Thank you, my Dear, for giving me the opportunity to share in this tremendously joyful, dirty and daring, crazy, fun, loving, tearful, silly, surreal, captivating, wild adventure with you.  You still make me giggle, and you still make me sparkle.  Let's keep doing life together.

Thursday, April 5, 2012

at home

It occurred to me recently that if I have three children,  though I am not making any announcements or commitments here, I will spend a minimum of 10 years at home with small children.  That  is an entire decade.  It just sounds like a really long time to me, considering that it is currently 1/3 of my life.


Another thing that struck me is that this decade will be spent almost entirely with children who are too young to have any memories of the time together.  Ten years of my life spent pouring into children who wont remember any of it.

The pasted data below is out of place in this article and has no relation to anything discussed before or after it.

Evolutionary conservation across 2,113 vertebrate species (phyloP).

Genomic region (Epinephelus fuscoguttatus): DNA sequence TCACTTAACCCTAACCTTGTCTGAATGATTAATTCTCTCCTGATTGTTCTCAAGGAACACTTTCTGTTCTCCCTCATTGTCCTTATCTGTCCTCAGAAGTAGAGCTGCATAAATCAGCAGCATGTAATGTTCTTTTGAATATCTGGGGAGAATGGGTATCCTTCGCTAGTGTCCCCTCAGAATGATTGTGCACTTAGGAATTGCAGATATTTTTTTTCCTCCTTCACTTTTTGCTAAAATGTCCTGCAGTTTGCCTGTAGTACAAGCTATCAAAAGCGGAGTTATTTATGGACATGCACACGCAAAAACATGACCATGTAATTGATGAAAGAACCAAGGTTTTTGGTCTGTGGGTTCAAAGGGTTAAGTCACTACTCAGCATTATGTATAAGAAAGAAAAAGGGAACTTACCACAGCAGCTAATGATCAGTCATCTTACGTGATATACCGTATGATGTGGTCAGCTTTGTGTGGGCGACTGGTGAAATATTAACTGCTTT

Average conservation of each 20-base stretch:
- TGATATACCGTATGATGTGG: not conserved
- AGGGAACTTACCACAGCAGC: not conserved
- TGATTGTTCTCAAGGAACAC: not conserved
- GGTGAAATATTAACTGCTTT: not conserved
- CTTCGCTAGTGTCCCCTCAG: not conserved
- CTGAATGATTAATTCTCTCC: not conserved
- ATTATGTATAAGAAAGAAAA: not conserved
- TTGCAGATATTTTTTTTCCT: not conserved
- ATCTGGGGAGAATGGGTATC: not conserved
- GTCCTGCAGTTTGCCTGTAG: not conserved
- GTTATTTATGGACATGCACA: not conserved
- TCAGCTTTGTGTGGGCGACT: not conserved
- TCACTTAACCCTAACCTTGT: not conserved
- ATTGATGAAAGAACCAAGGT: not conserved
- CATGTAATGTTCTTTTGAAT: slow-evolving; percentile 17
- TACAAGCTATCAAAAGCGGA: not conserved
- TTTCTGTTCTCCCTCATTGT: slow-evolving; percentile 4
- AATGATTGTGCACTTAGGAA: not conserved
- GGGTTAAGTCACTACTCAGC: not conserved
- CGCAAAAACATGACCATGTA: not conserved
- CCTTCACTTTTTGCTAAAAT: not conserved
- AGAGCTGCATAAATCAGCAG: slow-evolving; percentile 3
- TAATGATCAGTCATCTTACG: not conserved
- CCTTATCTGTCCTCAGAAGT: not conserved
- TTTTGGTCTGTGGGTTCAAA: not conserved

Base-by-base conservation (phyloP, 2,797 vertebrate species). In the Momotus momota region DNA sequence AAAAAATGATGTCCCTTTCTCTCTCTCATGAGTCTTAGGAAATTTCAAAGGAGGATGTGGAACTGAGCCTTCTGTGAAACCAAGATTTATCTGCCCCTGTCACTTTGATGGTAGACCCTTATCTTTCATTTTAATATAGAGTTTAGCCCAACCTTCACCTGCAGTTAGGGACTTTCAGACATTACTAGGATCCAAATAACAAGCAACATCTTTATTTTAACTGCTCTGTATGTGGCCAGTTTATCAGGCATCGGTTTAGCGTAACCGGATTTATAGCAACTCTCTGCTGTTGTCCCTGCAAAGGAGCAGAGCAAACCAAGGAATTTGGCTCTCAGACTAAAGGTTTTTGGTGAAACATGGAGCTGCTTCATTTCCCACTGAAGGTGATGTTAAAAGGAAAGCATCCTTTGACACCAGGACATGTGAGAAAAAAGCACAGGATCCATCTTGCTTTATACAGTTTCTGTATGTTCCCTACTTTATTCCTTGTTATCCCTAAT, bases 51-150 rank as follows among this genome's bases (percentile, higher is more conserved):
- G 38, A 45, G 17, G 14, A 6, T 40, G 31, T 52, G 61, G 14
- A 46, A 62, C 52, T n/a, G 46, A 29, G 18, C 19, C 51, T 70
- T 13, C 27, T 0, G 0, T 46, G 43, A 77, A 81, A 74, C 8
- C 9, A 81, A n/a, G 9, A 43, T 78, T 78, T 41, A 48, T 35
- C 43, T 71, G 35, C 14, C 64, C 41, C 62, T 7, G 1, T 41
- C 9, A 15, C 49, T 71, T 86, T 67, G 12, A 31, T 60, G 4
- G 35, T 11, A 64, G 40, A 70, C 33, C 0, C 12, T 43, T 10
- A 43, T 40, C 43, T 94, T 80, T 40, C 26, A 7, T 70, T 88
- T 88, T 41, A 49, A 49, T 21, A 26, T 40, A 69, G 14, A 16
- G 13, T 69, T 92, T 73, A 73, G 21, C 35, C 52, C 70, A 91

I have to be careful how I say this, because I truly believe that these young years are crucial to a child's development, and I wholeheartedly recognize the great gift it is to be with my own children during these years.  I would not trade in this time with them for anything.  However, doesn't it seem like a strange way to spend valuable adult years?  This is an entire decade given over to day-in, day-out routines.  These are years when adult conversations are few and conversations at home consist primarily of one-syllable words.  And from a Spiritual point of view, these are years when it is difficult to be involved in any type of ministry (outside of my house, that is.)  Doesn't that seem like a colossal waste of an adult who could be doing so many other things to better the world?

But, No.  To Him it doesn't.